The-Wild-Angels-1Though conceived at some point, at least in part, as a star vehicle — itself a quaint, Old Hollywood-style concept — for the son of Henry Fonda and the daughter of Frank Sinatra, The Wild Angels makes little use of Nancy Sinatra beyond a welcome measure of tough-chick posturing. (According to some sources, Fonda was bumped up to the top male role after West Side Story’s George Chakiris balked at the notion of all that bike riding and split.) Corman explained that the Sinatra casting was just a matter of cashing in on her hit-record career, which had established her more as a fashion plate for miniskirts and man-stomping boots than as any kind of singer. At least she looks the part, wisely keeping mum most of the time.

Drugs, strong drink, orgies by consent and/or force, and turf wars are the stuff on which Heavenly Blues’ mob thrives. Bruce Dern lends a touch of dramatic depth as Loser, Blues’ best pal, whose death at the hands of the law — while attempting to steal a police cycle — prompts an elaborate free-for-all funeral. Rather than have the corpse lie appropriately in state, the gang makes Loser a prop at his own ceremonies, a reefer dangling from his lips, after they have trashed the chapel and given the preacher (Frank Maxwell) a severe bullyragging. Blues’ attempt at a eulogy deteriorates into a rambling diatribe on What Freedom Means to Me, the manifesto of a spoiled-rotten brat grown dangerous. In the film’s most impressive sequence, Blues leads a procession from the church to a graveyard, where the intended burial turns instead into a forced confrontation with the enraged townspeople.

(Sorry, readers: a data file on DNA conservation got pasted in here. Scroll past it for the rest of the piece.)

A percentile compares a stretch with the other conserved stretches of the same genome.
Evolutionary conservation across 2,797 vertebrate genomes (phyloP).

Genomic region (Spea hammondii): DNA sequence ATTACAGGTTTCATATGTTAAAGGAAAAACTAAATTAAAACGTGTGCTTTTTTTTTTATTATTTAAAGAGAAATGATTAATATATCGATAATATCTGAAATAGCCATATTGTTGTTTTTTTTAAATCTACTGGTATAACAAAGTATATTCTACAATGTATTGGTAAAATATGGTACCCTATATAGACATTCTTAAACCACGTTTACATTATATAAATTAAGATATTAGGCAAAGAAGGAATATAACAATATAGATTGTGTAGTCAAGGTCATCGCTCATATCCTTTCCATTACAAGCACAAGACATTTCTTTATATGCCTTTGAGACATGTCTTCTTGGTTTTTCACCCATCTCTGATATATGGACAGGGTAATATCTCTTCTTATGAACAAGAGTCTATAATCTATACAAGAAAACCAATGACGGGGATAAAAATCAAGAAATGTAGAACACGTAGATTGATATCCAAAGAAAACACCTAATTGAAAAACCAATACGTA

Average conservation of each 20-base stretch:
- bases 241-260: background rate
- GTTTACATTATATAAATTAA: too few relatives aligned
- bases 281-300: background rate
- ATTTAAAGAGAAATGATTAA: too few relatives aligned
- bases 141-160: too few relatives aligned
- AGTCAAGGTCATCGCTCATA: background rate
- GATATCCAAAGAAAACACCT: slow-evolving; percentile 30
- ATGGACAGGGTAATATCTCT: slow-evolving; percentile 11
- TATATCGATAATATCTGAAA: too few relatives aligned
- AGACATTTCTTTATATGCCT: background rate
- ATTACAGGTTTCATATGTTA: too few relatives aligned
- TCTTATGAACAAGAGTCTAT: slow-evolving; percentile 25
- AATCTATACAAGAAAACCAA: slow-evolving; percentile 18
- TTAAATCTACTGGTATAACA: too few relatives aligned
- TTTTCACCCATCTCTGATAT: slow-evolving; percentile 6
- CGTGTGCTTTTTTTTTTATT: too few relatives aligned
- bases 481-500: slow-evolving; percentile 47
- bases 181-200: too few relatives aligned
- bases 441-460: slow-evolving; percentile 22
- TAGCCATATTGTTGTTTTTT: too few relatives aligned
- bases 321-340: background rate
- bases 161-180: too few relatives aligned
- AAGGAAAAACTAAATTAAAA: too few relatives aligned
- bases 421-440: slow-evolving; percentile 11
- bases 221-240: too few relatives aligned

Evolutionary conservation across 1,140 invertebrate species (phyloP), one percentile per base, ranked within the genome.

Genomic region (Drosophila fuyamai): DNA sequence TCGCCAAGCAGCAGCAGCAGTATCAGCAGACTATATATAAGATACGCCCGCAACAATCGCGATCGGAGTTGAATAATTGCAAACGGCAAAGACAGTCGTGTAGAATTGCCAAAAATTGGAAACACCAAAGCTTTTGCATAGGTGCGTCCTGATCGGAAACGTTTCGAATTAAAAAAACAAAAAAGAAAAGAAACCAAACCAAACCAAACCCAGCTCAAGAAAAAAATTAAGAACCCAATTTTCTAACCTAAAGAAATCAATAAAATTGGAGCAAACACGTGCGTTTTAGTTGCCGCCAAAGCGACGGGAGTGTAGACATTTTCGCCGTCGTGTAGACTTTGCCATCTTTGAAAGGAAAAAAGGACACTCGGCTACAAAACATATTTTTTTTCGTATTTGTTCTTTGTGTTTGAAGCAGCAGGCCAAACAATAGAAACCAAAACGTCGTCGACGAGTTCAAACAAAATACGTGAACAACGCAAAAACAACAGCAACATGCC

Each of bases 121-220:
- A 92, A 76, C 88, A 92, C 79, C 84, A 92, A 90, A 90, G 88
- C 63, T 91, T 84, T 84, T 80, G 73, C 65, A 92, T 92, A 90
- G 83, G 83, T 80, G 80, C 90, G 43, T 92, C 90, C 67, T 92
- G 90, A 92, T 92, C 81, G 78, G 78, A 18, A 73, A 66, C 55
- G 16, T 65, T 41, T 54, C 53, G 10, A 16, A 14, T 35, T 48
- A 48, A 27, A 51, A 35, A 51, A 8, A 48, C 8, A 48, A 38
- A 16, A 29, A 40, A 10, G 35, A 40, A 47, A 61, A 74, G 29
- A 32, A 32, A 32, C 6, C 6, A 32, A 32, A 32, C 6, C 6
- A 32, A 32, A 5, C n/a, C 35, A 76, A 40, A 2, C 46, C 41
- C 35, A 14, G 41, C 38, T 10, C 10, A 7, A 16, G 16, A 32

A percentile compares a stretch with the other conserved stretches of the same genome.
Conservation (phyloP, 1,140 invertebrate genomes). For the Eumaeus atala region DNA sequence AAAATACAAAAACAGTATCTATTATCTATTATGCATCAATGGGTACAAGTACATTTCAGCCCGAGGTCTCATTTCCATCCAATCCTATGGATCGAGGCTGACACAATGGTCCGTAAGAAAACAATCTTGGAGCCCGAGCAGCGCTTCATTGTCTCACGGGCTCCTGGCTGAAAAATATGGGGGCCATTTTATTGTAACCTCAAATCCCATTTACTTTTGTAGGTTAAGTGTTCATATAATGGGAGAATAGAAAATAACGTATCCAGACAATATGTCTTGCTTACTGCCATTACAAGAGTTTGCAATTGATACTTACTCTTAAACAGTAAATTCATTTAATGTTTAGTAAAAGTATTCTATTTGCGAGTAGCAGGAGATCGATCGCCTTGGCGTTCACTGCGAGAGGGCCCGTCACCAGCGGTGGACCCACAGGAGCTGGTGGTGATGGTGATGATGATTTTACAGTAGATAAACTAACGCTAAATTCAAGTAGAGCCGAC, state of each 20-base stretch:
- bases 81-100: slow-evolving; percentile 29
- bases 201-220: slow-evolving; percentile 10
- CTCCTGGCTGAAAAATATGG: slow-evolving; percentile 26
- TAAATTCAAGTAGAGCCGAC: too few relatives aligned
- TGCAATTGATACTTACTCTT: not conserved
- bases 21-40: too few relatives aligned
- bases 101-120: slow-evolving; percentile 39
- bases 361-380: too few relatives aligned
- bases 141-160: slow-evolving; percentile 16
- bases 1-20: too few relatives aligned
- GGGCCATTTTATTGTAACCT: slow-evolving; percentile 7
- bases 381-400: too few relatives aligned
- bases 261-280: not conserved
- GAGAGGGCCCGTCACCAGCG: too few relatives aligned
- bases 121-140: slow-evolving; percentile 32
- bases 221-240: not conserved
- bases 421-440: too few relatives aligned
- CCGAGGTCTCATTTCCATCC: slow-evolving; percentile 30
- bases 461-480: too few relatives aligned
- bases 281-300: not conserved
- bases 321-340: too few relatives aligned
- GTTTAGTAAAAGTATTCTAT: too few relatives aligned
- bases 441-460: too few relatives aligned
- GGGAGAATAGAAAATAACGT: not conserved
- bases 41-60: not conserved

Fonda is just what the role requires, a virtual model of self-contradictions from his fashion-plate good looks to the contemptuous set of his jaw. Acting ability is beside the point, the point here being to present a self-absorbed character whose existence is a hollow procession of defiant poses and fast getaways. Blues’ one articulate complaint is that “there’s nowhere to go,” a late-in-the-game realization that screenwriter Griffith can only have absorbed from a fable fundamental to existentialist thinking: Ever hear the one about the guy who didn’t even know he was alive until he woke up dead one morning?